This book will appeal to all those interested in the Third Reich, Nazi Ideology, Neo-Nazism, perceptions of the Nazis post-1945, Modern European History and political symbolism. It will also hold particular appeal to those interested in the collecting and trading of contested and highly emotive artefacts. It considers aesthetics, authenticity, commodification, gift exchange, life histories of people and objects, materiality and value theory.

Table of Contents

1 Introduction


Material Culture

Authenticity and the Aura



Gift Exchange

Collecting (An Economic Focus)

Oral History


2 From Weimar to the Third Reich

Imperial Legacy in Weimar

The NSDAP and the Deployment of Symbols

The Efficacy of Symbols

Co-ordination (Gleichschaltung)

Nazi Kitsch

The Brooch of Fear: The NSDAP Membership Badge

3 The Materiality of the People’s Community

Human Cogs?

Strength through Joy (Kraft durch Freude) (KdF)

The Nürnberg Rallies

The Winter Help Program (Winterhilfswerk) (WHW)

(Includes a discussion of badges made from plastic)

4 Pre-war Awards: More Than Just Eagles and Swastikas

The Hindenburg Cross

Rewarding Sinister Service

The German National Prize for Arts and Sciences

American Recipients of the German Eagle Order

5 Medals for Babies: The ‘Honour Cross of the German Mother’ (Ehrenkreuz der Deutschen Mutter)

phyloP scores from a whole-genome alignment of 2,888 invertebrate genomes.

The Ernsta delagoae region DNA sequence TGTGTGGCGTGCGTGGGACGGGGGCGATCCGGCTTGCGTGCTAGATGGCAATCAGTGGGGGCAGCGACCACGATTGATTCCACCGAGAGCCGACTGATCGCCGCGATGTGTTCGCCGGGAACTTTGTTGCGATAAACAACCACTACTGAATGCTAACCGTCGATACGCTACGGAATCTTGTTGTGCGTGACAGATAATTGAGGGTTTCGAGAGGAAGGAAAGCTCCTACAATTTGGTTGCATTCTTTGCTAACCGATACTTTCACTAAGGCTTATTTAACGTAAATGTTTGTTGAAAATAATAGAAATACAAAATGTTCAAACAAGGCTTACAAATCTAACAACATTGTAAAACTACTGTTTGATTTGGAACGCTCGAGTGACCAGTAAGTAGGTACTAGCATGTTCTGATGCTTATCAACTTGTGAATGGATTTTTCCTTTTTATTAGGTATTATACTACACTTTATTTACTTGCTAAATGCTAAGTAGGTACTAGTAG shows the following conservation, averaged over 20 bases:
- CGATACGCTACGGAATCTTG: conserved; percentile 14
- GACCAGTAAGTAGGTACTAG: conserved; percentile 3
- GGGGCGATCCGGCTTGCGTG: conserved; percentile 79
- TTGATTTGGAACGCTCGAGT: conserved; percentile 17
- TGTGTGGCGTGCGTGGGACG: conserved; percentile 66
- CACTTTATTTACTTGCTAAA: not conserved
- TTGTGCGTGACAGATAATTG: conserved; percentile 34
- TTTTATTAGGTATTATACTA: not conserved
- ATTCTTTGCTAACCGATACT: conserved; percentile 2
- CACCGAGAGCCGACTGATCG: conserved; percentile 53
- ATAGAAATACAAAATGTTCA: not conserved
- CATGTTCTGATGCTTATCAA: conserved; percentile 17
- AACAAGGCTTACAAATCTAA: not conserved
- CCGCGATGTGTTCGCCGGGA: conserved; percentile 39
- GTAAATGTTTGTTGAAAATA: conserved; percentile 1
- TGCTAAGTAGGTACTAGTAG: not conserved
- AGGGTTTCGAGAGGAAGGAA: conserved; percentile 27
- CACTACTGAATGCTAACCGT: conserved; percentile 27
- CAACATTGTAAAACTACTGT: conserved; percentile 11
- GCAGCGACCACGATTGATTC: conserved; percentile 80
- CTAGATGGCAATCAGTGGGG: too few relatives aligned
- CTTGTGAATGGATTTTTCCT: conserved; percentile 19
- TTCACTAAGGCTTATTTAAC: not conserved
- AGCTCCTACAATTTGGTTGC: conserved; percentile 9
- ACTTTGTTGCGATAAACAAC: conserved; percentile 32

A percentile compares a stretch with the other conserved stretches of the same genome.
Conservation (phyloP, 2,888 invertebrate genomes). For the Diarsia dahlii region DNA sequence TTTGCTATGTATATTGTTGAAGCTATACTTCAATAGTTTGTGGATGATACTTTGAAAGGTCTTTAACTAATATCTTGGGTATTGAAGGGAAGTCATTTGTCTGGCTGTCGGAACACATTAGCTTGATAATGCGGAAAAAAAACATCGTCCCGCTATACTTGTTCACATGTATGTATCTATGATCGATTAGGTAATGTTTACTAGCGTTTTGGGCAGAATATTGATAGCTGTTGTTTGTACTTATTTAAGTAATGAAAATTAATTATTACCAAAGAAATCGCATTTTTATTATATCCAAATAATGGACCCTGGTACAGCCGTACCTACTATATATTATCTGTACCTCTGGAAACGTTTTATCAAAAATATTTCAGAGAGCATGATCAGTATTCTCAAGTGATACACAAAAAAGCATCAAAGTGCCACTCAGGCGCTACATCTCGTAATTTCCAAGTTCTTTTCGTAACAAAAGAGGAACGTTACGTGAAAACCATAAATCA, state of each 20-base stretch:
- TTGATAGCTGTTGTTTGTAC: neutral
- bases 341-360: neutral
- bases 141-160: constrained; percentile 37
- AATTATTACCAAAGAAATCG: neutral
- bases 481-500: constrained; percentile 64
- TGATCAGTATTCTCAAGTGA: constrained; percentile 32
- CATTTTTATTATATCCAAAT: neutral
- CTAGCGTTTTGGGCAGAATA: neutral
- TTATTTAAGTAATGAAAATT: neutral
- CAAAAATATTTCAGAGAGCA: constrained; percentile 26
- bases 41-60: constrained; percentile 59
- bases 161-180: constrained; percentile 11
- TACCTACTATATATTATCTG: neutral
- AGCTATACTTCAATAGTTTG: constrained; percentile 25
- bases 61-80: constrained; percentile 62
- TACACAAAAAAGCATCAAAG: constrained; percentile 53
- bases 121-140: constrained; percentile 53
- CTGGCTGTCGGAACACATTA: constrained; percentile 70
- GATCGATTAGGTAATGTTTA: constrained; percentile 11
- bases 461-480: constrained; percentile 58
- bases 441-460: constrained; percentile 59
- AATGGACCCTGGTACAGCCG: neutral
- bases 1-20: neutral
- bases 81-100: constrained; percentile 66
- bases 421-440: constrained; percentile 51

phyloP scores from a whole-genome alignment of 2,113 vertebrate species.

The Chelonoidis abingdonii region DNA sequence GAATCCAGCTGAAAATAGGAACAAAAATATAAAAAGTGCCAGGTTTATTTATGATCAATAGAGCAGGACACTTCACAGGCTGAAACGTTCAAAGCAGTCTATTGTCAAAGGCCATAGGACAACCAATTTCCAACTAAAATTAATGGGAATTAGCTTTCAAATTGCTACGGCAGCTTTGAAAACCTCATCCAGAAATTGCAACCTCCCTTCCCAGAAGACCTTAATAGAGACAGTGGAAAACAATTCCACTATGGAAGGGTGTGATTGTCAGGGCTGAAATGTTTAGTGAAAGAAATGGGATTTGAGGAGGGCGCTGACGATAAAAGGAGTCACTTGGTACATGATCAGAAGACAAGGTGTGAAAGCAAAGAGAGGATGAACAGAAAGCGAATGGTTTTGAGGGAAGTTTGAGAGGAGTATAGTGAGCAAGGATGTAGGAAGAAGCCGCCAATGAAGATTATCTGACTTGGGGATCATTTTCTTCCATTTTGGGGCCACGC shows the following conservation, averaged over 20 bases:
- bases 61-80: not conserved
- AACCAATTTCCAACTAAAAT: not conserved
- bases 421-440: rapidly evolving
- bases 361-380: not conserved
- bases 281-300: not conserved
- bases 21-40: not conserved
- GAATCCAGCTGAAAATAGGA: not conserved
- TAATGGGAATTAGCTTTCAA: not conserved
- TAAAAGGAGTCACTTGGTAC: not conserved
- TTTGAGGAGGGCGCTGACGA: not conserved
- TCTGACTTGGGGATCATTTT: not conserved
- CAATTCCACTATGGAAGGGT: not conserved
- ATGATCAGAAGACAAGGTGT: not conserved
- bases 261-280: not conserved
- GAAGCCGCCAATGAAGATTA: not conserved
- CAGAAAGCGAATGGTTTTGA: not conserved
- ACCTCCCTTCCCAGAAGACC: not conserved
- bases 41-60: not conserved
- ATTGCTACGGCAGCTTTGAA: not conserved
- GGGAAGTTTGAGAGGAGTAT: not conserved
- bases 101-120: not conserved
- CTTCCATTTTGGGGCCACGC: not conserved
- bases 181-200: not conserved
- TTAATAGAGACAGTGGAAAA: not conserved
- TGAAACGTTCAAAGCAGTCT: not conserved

A Racist Form of Pro-natalism

Iconography and Symbolic Value

Patriarchal Propaganda

From ‘Dearest Wish’ (sehnlichster Wunsch) to Rejection

Medal as Agency

Comparative Perspective



6 Wartime Awards: All Ironed Out

An Icon of Iron

The Weapon Badges

Limbs for Medals

Himmler’s Bandit Badge

7 Objects as Texts and Trade

Collectors’ Literature as Artefacts

Collecting and the Market

8 Trash or Treasure: How do you solve a problem like Nazi memorabilia?

To Preserve or Destroy

The Moral Dimension

The Legalities of Nazi Memorabilia

Private Versus Public Ownership and Possession of Nazi Memorabilia

Never Mind the Swastikas

9 Collecting Nazi Memorabilia in the 21st Century and Beyond

Collecting and Re-enacting the Nazi Past in the Present

Gender Dimension

Collecting Immortality

Simulating and Trading Futures Digitally and Physically

Appendix A Price Data

Appendix B Times Series Graphs

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Michael Hughes obtained his Doctorate from the University of Glasgow in Economic and Social History in 2016. His life changed when he fully lost his eyesight in 1998. It gave him the opportunity, however, to change direction away from Quality Engineering and to devote more time to collecting military artefacts. He subsequently combined his academic ability and interest in the social life and function of military and political symbols to complete his Doctorate and conducted further research resulting in this book. He describes himself as a reformed collector and is doing his best to resist accumulating things.